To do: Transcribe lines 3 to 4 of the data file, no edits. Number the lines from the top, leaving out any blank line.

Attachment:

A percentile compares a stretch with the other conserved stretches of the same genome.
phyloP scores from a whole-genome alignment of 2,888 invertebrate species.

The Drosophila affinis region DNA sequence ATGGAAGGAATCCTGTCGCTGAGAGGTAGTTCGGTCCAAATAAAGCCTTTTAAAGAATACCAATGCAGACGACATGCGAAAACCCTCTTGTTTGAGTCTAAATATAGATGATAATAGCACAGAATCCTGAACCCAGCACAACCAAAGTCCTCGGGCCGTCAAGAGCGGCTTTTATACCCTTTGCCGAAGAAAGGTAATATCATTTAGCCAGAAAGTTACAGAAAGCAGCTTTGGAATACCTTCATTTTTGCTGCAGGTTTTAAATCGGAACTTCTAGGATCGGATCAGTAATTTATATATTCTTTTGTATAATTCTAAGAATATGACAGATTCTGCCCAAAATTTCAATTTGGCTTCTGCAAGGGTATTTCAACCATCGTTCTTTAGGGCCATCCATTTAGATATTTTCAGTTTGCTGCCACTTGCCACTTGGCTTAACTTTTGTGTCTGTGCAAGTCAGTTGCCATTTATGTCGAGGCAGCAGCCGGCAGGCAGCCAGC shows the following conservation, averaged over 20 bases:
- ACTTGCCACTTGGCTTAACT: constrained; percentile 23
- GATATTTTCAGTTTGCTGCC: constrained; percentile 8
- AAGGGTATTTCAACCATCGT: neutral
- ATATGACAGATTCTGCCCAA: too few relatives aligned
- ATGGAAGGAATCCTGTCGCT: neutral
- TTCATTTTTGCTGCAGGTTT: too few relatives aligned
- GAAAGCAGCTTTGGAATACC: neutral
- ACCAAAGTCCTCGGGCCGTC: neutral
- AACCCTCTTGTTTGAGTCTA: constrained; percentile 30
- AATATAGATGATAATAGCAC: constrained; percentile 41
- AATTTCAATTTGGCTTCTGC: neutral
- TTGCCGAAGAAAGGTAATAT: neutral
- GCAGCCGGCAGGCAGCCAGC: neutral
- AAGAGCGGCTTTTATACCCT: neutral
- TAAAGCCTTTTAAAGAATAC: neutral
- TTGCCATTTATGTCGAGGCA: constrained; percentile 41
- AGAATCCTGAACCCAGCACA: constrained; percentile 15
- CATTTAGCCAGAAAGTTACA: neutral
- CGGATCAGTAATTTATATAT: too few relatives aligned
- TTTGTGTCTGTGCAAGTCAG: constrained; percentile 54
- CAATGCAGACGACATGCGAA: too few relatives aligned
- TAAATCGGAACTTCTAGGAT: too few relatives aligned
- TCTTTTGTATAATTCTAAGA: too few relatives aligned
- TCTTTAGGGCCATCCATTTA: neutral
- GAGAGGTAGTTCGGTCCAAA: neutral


The Drosophila affinis region DNA sequence ATGGAAGGAATCCTGTCGCTGAGAGGTAGTTCGGTCCAAATAAAGCCTTTTAAAGAATACCAATGCAGACGACATGCGAAAACCCTCTTGTTTGAGTCTAAATATAGATGATAATAGCACAGAATCCTGAACCCAGCACAACCAAAGTCCTCGGGCCGTCAAGAGCGGCTTTTATACCCTTTGCCGAAGAAAGGTAATATCATTTAGCCAGAAAGTTACAGAAAGCAGCTTTGGAATACCTTCATTTTTGCTGCAGGTTTTAAATCGGAACTTCTAGGATCGGATCAGTAATTTATATATTCTTTTGTATAATTCTAAGAATATGACAGATTCTGCCCAAAATTTCAATTTGGCTTCTGCAAGGGTATTTCAACCATCGTTCTTTAGGGCCATCCATTTAGATATTTTCAGTTTGCTGCCACTTGCCACTTGGCTTAACTTTTGTGTCTGTGCAAGTCAGTTGCCATTTATGTCGAGGCAGCAGCCGGCAGGCAGCCAGC shows the following conservation, averaged over 20 bases:
- ACTTGCCACTTGGCTTAACT: constrained; percentile 23